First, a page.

the following podcast contains explicit language the second time education first and I met some correction the Hello welcome to another episode of the weeds boxes policy podcast apparently network Ezra is on vacation and I believe in Arizona and Sarah is off for pointing some places in the wilds of Kentucky said on Instagram with her at what I believe was the Kentucky Fried Chicken museum so I hope to get some some hot at KFC takes to a vegetarian when she's back for this week I'm joined by my esteemed colleague email send a box not calm it's really good to have you here that high you did a couple of sets of weeds before so hopefully people know you and what I wanted to start out by Time Out is at education which is that where you have a lot of background as a journalist and which I would say did not play a big role in the twenty sixteen that is pain that is like a dramatic understatement there is this game in the education policy journals and community which is small but vibrant during the debates during the campaign of like just betting on when he would ever mention education I was basically the person saying shut up you never going to mention education um so yeah K twelve particularly I actually can't think of it I am it was mentioned in any significant way it's possible he made a school choice beach at some point but it never came up to debate it never came up it's like a big policy area of contention and yet here we are it wasn't in his rallies we basically had to fire you if you want to a different B entirely this is totally germ that is not kidding I was not fired but wait yes I mean you can see how much Donald Trump talking about K twelve education was not in the campaign because you think about education in the campaign it was Hillary Clinton and Bernie Sanders argued about college great and even I mean even trumps one of the president's trumps more interesting ideas was also about higher ed and it was very much the frame and for for good reasons I think the last time I was on this podcast was to basically talk about the way in which K twelve have been put to rest by the new law that Congress passed about a year ago and Obama signed in January it really seemed like the debate about the future of K twelve in America we're going to be suspended for the next four years at least arguably a day just was not a front burner issue and so we did not have a big debate about it as you predicted but I read on the internet website Vox I come recently that Donald Trump actually has an ambitious K twelve education proposal that he has I guess never trust them you found it somewhere he did okay so I'm overstating the one speech of others on the campaign trail I don't believe all the way I was so sort of knot on the education beat that I am not sure that I checked I don't believe there were many details of the time but there is on his campaign website which now after his one actually looks like a normal campaign website with all of the policy areas rather than building the wall and light to others there is a dissection on K twelve and he essentially has a plan to convert the entire system of funding for poor kids in schools into a voucher system which is a pretty standard Republican idea and that has this weird multiplier effect proposal that would actually create a very robust system of school vouchers at the federal level for the first time ok so lets us Baucus Baucus and eleven so that the federal government is not like the primary actor in in K twelve education but it has this pretty significant in funding stream that the you reference said that E is supposed to finance education in districts that have a lot of low income children liao work that gets called the Title one program there's it's about fourteen billion a year which is a drop in the bucket in terms of how much people's how much is spent on education nationally but it is that it is the most significant federal presence in the idea is their grants that are meant to go primarily to schools with a pretty high concentration of disadvantaged kids measured by getting to qualify for free or cheaper school lunch and under current policy I mean what do you do with that money as a as I sort of high poverty school you can so you can use a non professional development you can use an additional resource that there actually are some studies that suggest it doesn't make a huge massive difference either way it is meant to go to the school and it's meant to be a resource to sort of help with this challenge of educating a concentrated population of of this event I mean I think in DC I think like in a school zone into and they use the money to do preschool offerings that don't exist in that wealthier yeah they can do that they could do I'm sort of remedial tutoring type stuff they can hire people that to train teachers there's a lot of the can do with that but it's also pretty I mean it's a big program when I say it's you know concentrate schools of concentrated property about half of all American school kids get free or reduced priced in lunch and I think the threshold for Title one is somewhere it's below half if you have have below half of your body meeting that so that a lot of school soon but it is read to the public school population is considerably poorer than the national rate of twenty and that the threshold for further reduced and free lunches is higher than the threshold for poverty is another thing I should mention that about two hundred percent ok so a lot of schools are getting this money and the idea of the money as it currently stands is like you have your core school and I have a little bit extra money that you can use a lot of different ways Great at like five hundred dollars for kids haven't infected with the goal of somehow me and Trump wants to take that money can do what he wants to turn it into a voucher which means basically in this context that instead of school with and hit that threshold getting more of this money every poor kid would come with sort of a small federal bounty of like five hundred and five hundred dollars or whatever it as that would go to whatever school they are attending regardless of whether that the public school private school charter school and this is by the way I should say this is the really really standard Republican policy proposals called Title one portability if you want to sound smart around education policy people so when in a practical sense that might me not that much difference conceivably write me at if the kids might just stay in the schools that they ran and schools would still get the five hundred dollars buy in places like DC has a big charter schools yet sector and so that would mean that money would tend to flow out of the neighborhood schools into charters yet the other phrase word make a big difference is that schools like the schools that I went to which were nigh schools alive concentrated poverty because there are playoffs and small apartment complexes and things they're worse you know small handful of kids who got free or distant lands and that's they at the time the school really did not get the money for them this would mean that those suburban schools wealthier schools would end up with at least a little slice of pie ok so so low poverty schools would get more federal mine great high poverty schools would get less federal money the idea is kids should be able to transfer within a district into the money would follow them and that's where this or the bout radiate come then but I like when you think about the fact that a lot of the inequalities between districts rather than within them that certify the strands into a bit of a wall in terms of making a concrete difference for her kids' education ok so that's fourteen billion dollars it's a change that I mean I I don't want to dismiss said obviously some schools would lose a lot of money under the sad and there will be no requirement right so the scorn of rich area would get a little bit more money because it has some low income kids in it but it would be no requirement to like spend that money on specifically helping those kids as opposed to Yeah I don't believe yeah yeah I don't believe in trying to think of that was in this is come up legislative Lee a lot and I don't think there is requirement in the latest iteration of that and then rewrite of No Child Left Behind that happen last year part of it was like softening the requirements on schools to say to meet performance standards for sort of under performing groups weight so I say this came at the opposite a man meant it when it's one of those amendments that is hardcore beloved by a pretty large segment of Republicans in Congress by practical aid Obama was never going to sign into law and so it dropped off during the during the debate on the bell so that means this is something that seems like it has a high likelihood of happening in a Republican Congress Republican administration that is the reason it didn't happen in the last bell is that they wanted to get a deal done yes I would anyway I am hesitant to predict anything but I would say it's fair to say there's strong support among Republicans in both the House and Senate including the chairman of the Senate Education Committee on this idea so it's certainly not outside the realm of possibility it is certainly more be hard core Republican base thing than a everybody thinks it's possible it would run into something in the Senate that I'm not thinking about that lake it's yeah it's it's certainly not a crazy idea in terms of whether or not it's likely to happen so it's they've been pushing it yet it's been so it goes back to Reagan was not this is not now okay but there's there's like a bigger elements yes this is for transplant it's really interesting weird how every sort of I don't wanna look at it because the fact is a five hundred and fifty five dollars voucher if you're looking at wanting to really do to either send kids out of the public school system are and that the words of supporters of this plan would be really give them a meaningful choice five hundred dollars vouchers not going to give you much of a meaningful choice if you're looking at the cost of private school tuitions and so we turn once to do is to somehow sort of turned into wine this funding for poor kids plus an extra six billion from sources he d probably special education into a sort of big grant program for states and they worry that grants in a way that in set of eyes is getting states to kick in pretty significant amount of their own money to turn this into a voucher that would magically give students like between I think it's ten to twelve thousand dollars which is really that like that's the meaning of an associate he hears this would create a states that have like a lot of Republicans in elective office who may be inclined to word hey maybe we should do a Jain voucher program or maybe like worried about the practicality is of that bubble I would become much more of a sort of a downhill slope if you if you were predisposed to think that rising the public schools and was a good idea now the federal government would be really financially incentivize you to do that was under the current system years a little bit challenge yet you're pretty much on around you can you certainly can there are states that have state about her incident we can talk about the evidence from those but if you are a Republican controlled state somewhat inclined that way this is the optimistic are these sort of optimistic version for Republicans in Congress who I don't think I would have some issue I would think with sort of the federal government saying it now all states you must also do this is that it would provide cover we tried this phrase that it sounds like it something more than that it sounds like it's actually incentivize the Badgers in some way the other thing that that sort of gets you to a larger amount for Cade is this is only for children in poverty which is about eleven million kids and that's a much smaller number than the number of kids who are considered quite hope or for title purposes so this is leaving out a big chunk of Lakeport but not quite that pour so I have a very very ok so we just sat back and try to understand how this goes somewhere I have frequently been a little uncertain is like what is a valid term program verses charter schools and other things that are so we know like a traditional public school the idea as lie you have a house somewhere and you go to a map the map says ok the kids who live here go to the school and then like a guide and maybe there's some provision that you could apply to the school in another neighborhood it and that's like public schools re as we know yet and this is the actually pretty important if you're talking about the context of education reform because there's a sort of broader movement called school choice and that is just sort of the idea that you should have any kind of toys that is not just the school years and a while and that sort of splits off politically Lake said the first the first level is is is charter schools which are privately Ryan independently Rhine I sometimes buy it by a for profit company usually nine and publicly funded and said those have some of the characteristics of a private school in terms of be more independent and not necessarily having to have unionized teachers not having to abide by that collective bargaining agreements doing things like a longer school day having themes but are still sort of Turner's charter supporters will adamantly tell you that the titles of public schools and so are sort of part of the idea of public schools of the whole vouchers are whole step beyond that which is essentially you get honestly the best way to think about vouchers is to think about how college financing works in America if you are pouring qualify for Pell grants you get that mountain out of money you can go to any college you choose the federal government will send that money to that college will pay or tuitions and that's essentially about his work you have X amount of money from the state and or local and or private in some cases a privately funded voucher program you can go to any school that will take them which is not necessarily every public school that every private school that exists around you and that money will flow at all but I find this distinction between the vouchers and charter schools a little bit puzzling why so alike in in DC we we have allowed charter school right there around you can send your kid to them they lose schools get money from that I don't know like the city's education department wide proportionate to the amount of kids who are enrolled in the raid but also those schools are run independently and they have at least some of them have like extra music financial support to ride so like so like day camp in Shaw where we live each gets money from the city when kids enroll there but also there like a big well known national brand charter school brand by rich people who like them give money to have some separate bore so like how how is that different from theirs a private school called camp that has some donors and also collects money from the students who come there yet the big differences religion and the vast majority of private schools in the US are not secular and fostered I mean some traders schools are like affiliated in some ways with religious groups there's this weird controversy about Turkish when that doesn't really matter I fretted School the private school vouchers in fact even the fact it has a massive transfer of funds from sort of non secular non affiliated secular institutions to mostly Catholic I religiously affiliated institutions of the day with the other one is that all charter schools can do some things and have to be really careful here as far as selecting the students that they have in some cases private schools and a whole lot more okay so okay so I think it is important to qualify as a charter school in most charter systems the sec two things you have to do their private school doesn't have to do one is that like for First Amendment reasons you can have like a crucifix is up in the class were great you can have like organized prayer activities say things like that I mean he had urged the judge could in theory open a charter school that would have to function as a Gabby knew it would have to function like a non affiliated school I mean this is the same stuff that has bugged religious people about Publix right is right you can't you can have like Bible study guys like that thing or a right so that's one and then the other is that the admissions has to be open in some sense you have lotteries when they are over subscribed or you have I think in some places you can have like a neighborhood preference system is but you can't say you have to take it as yet there were other ways like you can in sum there have been his is where their print one bomber why are some things they can do to sort of nudge admissions toward getting kids were more qualified but that is a world of difference from like we will look at your grades and your behavior record and we've all just arbitrarily decide as admissions committee there and play and this is like an allegation right alike in New York is frequently alleged as if scandalous charge that Eva Moskowitz is charter schools are implicitly screening out underperforming misbehaving kid yet where is if you were to say that about the city's parochial schools they would just be I guess that is what a wonder there isn't scared like that like I did so with charter schools is like a controversy are they cute or they secretly on getting rid of the troubled kid greater ye are encouraging the veterans were intended to implicate your not suppose it is not the ideal of what charters where I think is the fare worse in the parochial school system that's like feature right like that's like one of the main reasons parents would say he would sail again we wanted them to go to school with instructor does a plan where they're not dealing with whatever great problem cases so you would sort of push aside this whole home of controversies about like are the charter school's really just working bye bye with cream skin reactions coming yet and we would just like embrace right and that's why I mean there's that that's why the quarter with school choice with that there's a really big divide between like charters only Democrats to include Doug and I need a hand Obama's former education secretary president about himself and Republicans were much more concerned about the support charter schools and most of them do better much more concerned about sort of brightening this universe to include all of these private schools that entered the day that is really a bridge too far for for virtually all Democrats Democratic education reformer is whether you believe them or not what they say they are doing is trying to help though the worst case is frightening that the most like hard luck sort of scenarios are supposed to be being boosted by this reform agenda whereas the give everybody money to go to the local Catholic school agenda has like a different target audience really it seems a really interesting thing about school vouchers is that they're like three different target audiences at least two I think I think there are three and forget that there but it's a it's an idea that you can describe in very different terms depending on who you're trying to appeal to one part of it is this social justice even for me language which is pretty much identical to why I would say about writer's quest which is if you're rich or well well off you have the opportunity to buy a house in a good school district that is exercising school choice vouchers give poor families who are stuck with whatever they can afford the opportunity to exercise some kind of money for toys over the kids' education become being that there is this sort of debate about whether they are best for African American kids in cities in particular the evidence the other half of it is a much more libertarian argument that is much less about the sort of moral imperative of letting certain families who don't have a choice have a choice and much more about this idea that vouchers will force all schools to compete I ever will be better for having two aces let's open the marketplace and is much less about improving education for a specific sector of kids and is more about just like public school shouldn't have monopoly and in the third ok there's the third assertive eight This is a much more coded appeal by evangelicals love school vouchers they mostly go to Catholic schools in terms of where the private schools are in America by the group that is really a hundred percent huge on them is the religious right and that's part of sort of with drying from the public schools than a casting of the public schools as a malign force in America that goes back to sort of the very early days the voucher movement in the nineteen Set sew so I mean from their perspective right so it's I mean the Catholic Church likes the idea of creating more funding for the progress of the Catholic rigid black but they also already have a big parochial schools is to evangelicals was sort of like to get off the ground right now is it is off the ground but it sort of this idea that you don't really see when you're talking about Catholic school but evangelicals particularly in the seventies eighties and nineties had very specific things they objected to the public schools they objected to the Supreme Court decision on school prayer they objected to school integration and that was a huge fountain factor the religious right and there was this idea that my tax dollars are supporting a system that doesn't include me they went out there with the huge boom in in sort of evangelical K twelve school creation which is kind of didn't exist before that but it doesn't have the kind of established infrastructure that paragraph local schools do and there's this idea that like morally objectionable for them not to be able to send tax dollars to schools that they support whatever jitters were time of the term proposal was this question of like disco right if you have a voucher system for kids living below poverty line that is not going to itchy of Group Three uses goal in establishing whereas if you had like four scale right if you just said OK he said of running an elaborate public schools is damn we're going to give we're going to take up how much money we spend on public education we're going to take our kids do division and have a bite attack then you would have liked middle class why evangelicals suburbanites going to maybe just like church affiliated schools yet you know don't teach evolution and that do proper Bible moral instruction but think think that's like that's a dream but requires a much bigger policy than even this pretty big trouble yeah and a much bigger policy than really exists anywhere except Nevada is sort of taking little steps toward it through education savings accounts which is sort of a different it's it's very separate from Time suppose I think it's it's fair to say like that idea that includes like middle class suburban non poor or non disabled kids there is not about a program right now that is to impress their all even the biggest statewide ones which are in Ohio and Louisiana and a couple in Wisconsin those have some kind of income threshold so I mean is isn't corner Senate though because it's like going to different political impetus is for this when one is like a very intellectual like Milton Friedman and I kind of filtering down like in principle this is a better way to organize public services so but change is hard so we want to start with the neediest cases ends and whatever we think it will be empirically validated results that show this works and that will like build support which is different from like this don't really like an evidence based argument about whether or not sending kids to schools that do proper evangelical moral education works or not I mean obviously works right would you want to go to school with they will receive a Bible based religious instruction and write and send them to school where they receive that is going to work them into a traditional public school is not going to work I get sort of an interesting thing in the looking about argument is all because there is evidence on whether or not it works in his middling but there also is like for almost everybody who has an opinion about school vouchers whether or not they work is sort of beside the point it's you know is in AZ do you think it is like morally objectionable the really big flashpoint are not like I'm like the title of it because like most liberals in the education of our business see themselves as they're in the education reform world see themselves as motivated by Lake empirical evidence actual improve may you know making me be clear I mean likely academic performance improved yes I mean again this is the point that like the evangelical objection to the public school system dating back to seventies was not about press corps so I mean I would say that they don't care if it works like what they think is not working is not like that the team's score is too loud cry it's like what you find a persuasive argument at the other is the sort of undercurrent in most most of the charter school debate the lake in charter schools aren't delivering a better education than traditional public schools we shouldn't do that there is a version of that argument about school vouchers but it's not the primary argument about pressures so that some evidence yet because when I was at a wee lad and I gotta Have It might make one of my very first assignments to a story I was right about some studies on Milwaukee voucher program this was thirteen years ago the study would be fifteen years I can guarantee you I read at the mall so it so I want this and I said Well the city show the kids who get the vouchers do about as well as the kids don't get the vouchers which is to say not that well being and Milwaukee's go the garbage but the parents say they're happy here and and said oh that seems like a reasonable tradeoff to me then I was shocked to learn in their head no no no not people just as the editor's point of this assignment was to say that we had one this big test of the Milwaukee school voucher program and we proved that it doesn't work so I mean I I changed the story editors and this study does that right this goes back to hear other things right again this was old I'm sure there are more studies and there's more evidence but these studies of Milwaukee voucher program circa two thousand and three did show if by work you mean the kids who get the vouchers did better on standardized tests and then the kids who didn't it did not work now if I work you mean to people who had the vouchers like time it seems to be working great and they said that they were sending their kids mostly Catholic schools in Milwaukee Catholic schools made them wear uniforms to kick kids out who are misbehaving and the parents who were in those schools of thought that that was good and if you think For by him in it about like like what why does communism not work likewise capitalism good thing that like free markets are amazing and is like to give people things that they want so it's like if you want orange pants even get orange pants if you want to send a kid to a school where none at the school remember yup i customers did come away happier with that because we're not actually doing better in school I honestly like that's that's sort of diet far away from sort of the big debater there but about twenty or twenty five studies like that I invited her grams in sixth in six cities in Tuesday's ready for that isn't to say that it's not all that many flea that it's not the many places as when things were sort of studying the same programs over and over and over again and like using other adults and about half of the studies are like the pro voucher Friedman Foundation cites in its light glowing evidence review of good research Ryan's Badgers work actually did not really find the Badgers worked were talking about worked in that narrow academic improvements and the rest of them found they worked a little bit they worked for one group usually daft American students but not really for anybody else they worked in the sense that graduation rates are higher which if it does not really shock me if you think about the difference between AD at Publix lot of private school but they do not work in the sense the kids enrolled in college more and it's really feed mixed which is nigh atypical for anything education it's pretty widespread and it isn't come down to like well was written to make things worse the really interesting thing as there have been more recent studies on statewide about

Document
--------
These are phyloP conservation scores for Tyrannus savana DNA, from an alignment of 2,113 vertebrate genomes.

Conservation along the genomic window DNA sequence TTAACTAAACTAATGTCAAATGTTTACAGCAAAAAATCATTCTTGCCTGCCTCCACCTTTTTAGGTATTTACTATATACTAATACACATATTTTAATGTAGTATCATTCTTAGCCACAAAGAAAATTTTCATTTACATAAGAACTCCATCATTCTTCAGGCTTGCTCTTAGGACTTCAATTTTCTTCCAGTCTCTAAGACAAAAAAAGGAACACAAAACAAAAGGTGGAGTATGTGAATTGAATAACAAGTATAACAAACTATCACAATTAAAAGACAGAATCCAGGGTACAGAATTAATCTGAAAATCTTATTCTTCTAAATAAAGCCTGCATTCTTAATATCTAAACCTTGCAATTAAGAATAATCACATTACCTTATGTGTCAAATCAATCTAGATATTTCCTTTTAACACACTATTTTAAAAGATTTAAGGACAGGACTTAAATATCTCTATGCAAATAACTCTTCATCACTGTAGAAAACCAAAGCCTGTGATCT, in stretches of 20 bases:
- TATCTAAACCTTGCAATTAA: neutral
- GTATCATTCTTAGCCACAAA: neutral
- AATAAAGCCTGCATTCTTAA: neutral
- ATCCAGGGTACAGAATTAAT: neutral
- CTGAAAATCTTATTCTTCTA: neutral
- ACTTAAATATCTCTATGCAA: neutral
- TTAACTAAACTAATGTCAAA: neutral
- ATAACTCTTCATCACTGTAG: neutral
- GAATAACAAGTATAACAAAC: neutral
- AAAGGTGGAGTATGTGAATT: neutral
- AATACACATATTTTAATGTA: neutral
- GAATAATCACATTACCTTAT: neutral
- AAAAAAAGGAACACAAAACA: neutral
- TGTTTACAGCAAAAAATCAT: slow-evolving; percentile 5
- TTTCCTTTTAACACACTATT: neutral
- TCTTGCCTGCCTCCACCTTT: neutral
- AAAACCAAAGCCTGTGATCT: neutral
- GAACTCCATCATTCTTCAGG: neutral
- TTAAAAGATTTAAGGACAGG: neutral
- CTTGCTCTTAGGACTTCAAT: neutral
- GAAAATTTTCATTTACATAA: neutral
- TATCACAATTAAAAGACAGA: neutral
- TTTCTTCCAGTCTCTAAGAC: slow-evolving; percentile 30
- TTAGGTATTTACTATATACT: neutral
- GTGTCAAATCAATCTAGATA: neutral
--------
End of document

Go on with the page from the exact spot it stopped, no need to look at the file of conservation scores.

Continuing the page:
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Trump's Surprisingly Ambitious Education Agenda